1. First Step

    1. Step 1
    2. Step 2
    3. Step 3
    4. Step 4
    5. Step 5
    6. Step 6
    7. Step 7
  2. Second Step

    1. Step 8
    2. Step 9
    3. Step 10
    4. Step 11
  3. Third Step

    1. Step 12
    2. Step 13
    3. Step 14
    4. Step 15
    5. Step 16
    6. Step 17
    7. Step 18
Using this approach could allow you to teach a skill that is actually rather complex but make it seem easy.  You wouldn't actually label the sub steps as I have up to 18 as this would defeat the purpose.  This is only to illustrate that it is possible to teach 18 steps or more in what will seem like only 3 major steps. 

Sunday, May 23, 2010

Training = Customer Service / Customer Service = Training

My wife and I frequent a certain local gas station for not only our fuel, but for other convenience needs as well. When we embark on a long drive to the city or to visit friends or family, we usually stop in to top up the gas tank and pickup a coffee or a snack for the drive. I estimate that at our peak (when gas prices were higher), we were spending approximately $500 per month at this one location.

Because we frequent this establishment so often, odds are that we will not get great customer service every single time we visit. Since new management has taken over some time ago, customer service has gone downhill. For me the major issue is that staff seems not to know what to do when something out of the ordinary takes place. An example of this occurred last week.

My wife and I stopped by as per normal, and attempted to purchase a fill up of gas. The pump seemed to act unusual and then suddenly reset to normal. I filled the tank and went inside with my wife to pay for the purchase. Due to some computer malfunction, they could not take our payment for anything other than cash. We offered debit card, or credit card, but the only thing they could accept was cash.

Well like most people now-a-days we don't generally carry cash. The attendant suggested that we withdraw the funds from their bank machine and simply pay for the purchase. While this is a great solution for them, we are charged an additional $1.50 service fee by our bank for using their machine. To both my wife and I this was unacceptable. We ended up writing essentially an IOU and vowed to return and pay the amount at a later time. We left the store frustrated and angry over how once again they were unable to satisfy us by making what should be a simple transaction, more complicated than it needed to be.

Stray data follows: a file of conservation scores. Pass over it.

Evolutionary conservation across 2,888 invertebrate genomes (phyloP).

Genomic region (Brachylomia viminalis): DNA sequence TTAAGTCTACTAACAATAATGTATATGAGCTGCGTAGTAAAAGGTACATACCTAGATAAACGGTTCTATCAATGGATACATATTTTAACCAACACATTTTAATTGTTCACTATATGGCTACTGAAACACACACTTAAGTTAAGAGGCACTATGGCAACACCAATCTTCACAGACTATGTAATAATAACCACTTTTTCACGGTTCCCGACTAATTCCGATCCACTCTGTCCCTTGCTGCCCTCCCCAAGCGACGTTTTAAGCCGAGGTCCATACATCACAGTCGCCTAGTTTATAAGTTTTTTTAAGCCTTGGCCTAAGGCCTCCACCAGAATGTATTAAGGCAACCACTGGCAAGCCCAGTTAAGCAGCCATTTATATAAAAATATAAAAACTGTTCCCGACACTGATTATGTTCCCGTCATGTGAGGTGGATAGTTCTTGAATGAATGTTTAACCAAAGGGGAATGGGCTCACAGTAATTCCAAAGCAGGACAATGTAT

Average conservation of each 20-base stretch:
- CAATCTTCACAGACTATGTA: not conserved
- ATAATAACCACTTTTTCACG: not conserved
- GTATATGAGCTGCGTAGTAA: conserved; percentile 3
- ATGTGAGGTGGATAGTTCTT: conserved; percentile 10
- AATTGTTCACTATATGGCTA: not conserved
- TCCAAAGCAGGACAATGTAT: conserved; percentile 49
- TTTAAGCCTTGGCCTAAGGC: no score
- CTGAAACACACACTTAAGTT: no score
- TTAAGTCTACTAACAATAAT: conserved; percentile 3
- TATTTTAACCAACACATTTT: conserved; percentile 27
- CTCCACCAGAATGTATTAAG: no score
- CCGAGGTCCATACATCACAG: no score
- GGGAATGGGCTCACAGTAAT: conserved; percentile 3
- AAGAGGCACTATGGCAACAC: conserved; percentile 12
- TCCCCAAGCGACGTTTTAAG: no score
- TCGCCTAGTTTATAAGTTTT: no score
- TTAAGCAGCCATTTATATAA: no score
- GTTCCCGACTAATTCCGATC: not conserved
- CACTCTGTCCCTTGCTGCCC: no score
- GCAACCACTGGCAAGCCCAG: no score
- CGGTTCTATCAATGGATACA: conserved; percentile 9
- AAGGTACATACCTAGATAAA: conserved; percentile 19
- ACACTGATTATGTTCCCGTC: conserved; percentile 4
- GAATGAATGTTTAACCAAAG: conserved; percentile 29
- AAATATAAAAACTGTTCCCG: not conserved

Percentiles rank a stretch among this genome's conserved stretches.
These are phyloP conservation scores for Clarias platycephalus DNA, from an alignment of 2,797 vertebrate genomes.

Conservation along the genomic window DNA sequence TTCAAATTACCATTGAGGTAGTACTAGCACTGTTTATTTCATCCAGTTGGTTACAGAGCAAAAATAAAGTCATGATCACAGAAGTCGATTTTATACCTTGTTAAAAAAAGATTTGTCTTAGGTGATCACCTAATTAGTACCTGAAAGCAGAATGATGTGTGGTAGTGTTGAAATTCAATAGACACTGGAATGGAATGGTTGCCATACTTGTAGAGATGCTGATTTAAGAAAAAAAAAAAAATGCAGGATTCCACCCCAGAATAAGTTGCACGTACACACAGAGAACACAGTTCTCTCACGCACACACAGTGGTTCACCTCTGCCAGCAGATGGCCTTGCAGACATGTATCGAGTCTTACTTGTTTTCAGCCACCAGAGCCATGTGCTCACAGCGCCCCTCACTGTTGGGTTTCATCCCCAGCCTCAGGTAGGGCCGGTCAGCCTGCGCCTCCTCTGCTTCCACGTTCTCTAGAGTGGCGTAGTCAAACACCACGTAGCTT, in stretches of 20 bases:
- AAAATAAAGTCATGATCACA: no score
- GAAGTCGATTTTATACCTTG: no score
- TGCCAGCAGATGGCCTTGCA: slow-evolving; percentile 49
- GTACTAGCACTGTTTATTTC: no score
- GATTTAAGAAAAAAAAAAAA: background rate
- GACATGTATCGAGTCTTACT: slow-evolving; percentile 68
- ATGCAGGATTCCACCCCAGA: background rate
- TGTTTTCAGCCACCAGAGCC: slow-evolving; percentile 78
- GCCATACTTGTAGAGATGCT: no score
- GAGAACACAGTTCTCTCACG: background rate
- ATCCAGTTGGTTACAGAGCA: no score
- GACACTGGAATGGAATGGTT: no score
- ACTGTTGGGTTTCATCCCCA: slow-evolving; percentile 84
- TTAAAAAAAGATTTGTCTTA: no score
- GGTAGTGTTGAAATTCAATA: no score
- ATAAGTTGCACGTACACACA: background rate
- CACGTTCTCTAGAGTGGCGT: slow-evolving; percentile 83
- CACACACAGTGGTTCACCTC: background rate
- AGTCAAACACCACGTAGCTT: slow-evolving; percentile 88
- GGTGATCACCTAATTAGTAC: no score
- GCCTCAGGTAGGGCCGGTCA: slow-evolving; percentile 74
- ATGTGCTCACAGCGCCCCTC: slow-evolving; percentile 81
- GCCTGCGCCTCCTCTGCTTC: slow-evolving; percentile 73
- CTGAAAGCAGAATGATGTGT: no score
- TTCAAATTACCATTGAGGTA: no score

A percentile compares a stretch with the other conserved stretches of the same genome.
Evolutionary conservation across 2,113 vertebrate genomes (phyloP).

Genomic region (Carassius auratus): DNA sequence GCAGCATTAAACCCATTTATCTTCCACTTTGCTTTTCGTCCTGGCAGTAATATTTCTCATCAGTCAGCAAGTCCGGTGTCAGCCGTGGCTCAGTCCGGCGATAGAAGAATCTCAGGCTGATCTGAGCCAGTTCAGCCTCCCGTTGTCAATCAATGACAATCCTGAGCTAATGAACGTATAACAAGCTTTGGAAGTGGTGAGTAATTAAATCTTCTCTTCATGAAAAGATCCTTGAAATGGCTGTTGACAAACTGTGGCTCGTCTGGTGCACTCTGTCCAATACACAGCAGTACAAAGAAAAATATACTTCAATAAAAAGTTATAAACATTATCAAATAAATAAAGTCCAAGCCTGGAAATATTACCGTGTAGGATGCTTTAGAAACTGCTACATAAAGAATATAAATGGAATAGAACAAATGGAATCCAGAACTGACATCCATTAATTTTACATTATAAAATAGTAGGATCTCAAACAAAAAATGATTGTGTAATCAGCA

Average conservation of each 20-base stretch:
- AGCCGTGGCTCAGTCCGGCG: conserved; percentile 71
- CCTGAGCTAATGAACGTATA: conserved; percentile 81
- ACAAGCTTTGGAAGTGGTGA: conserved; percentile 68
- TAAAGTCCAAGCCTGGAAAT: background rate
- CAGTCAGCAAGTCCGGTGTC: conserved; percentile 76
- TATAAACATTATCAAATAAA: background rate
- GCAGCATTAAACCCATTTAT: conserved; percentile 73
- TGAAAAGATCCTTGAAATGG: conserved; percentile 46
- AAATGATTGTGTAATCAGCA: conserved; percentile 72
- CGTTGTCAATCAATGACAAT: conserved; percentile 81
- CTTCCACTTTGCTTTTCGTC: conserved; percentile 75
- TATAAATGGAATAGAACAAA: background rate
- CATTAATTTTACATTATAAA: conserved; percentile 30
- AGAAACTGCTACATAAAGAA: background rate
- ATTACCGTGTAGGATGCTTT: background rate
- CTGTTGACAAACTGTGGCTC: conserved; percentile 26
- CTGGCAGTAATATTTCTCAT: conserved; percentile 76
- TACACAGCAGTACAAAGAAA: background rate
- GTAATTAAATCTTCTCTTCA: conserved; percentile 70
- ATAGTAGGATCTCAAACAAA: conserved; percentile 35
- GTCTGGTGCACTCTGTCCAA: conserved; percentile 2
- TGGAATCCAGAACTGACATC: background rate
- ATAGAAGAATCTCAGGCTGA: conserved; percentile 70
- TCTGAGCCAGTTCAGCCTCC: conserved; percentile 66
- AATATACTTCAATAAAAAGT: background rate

So you may ask where the training opportunity exists. It's simple - train your staff on the policies and procedures of the store. In this case there should be a policy and procedure on what actions to do when the computer responsible for taking payments for gasoline purchases fails. Maybe it's to deactivate the pumps, or maybe something simple as placing a sign out by the pumps informing customers that cash only purchases are acceptable. In either case the alternative of continually putting customers through the difficult situation my wife and I found ourselves in cannot be the solution. If you own a business, please train your staff. If you have trained your staff and they cannot cope with the unexpected than maybe you need to rethink your hiring decisions.

My wife and I worked for the same corporation when we met all those years ago. As my own sanity check, I quizzed her on many of the common scenarios we were trained on. For example; we both knew the procedures for what to do when our stores were held up for money or merchandise. We both recalled the procedures perfectly and would have been able to handle that situation. I should point out that neither of us has worked there in about a decade and neither of our stores where ever held up by criminals.

Training is crucial and no business can expect to function properly without it. It doesn't matter whether you hire a professional like myself or you conduct the training yourself. Ensuring your staff knows what to do when the unexpected occurs is the difference between your business running poorly or smoothly. My wife and I have decided not to return to this gas station for our future purchases, instead we will frequent their competition down the street. It's too bad because the competition does not offer all the conveniences that we enjoy.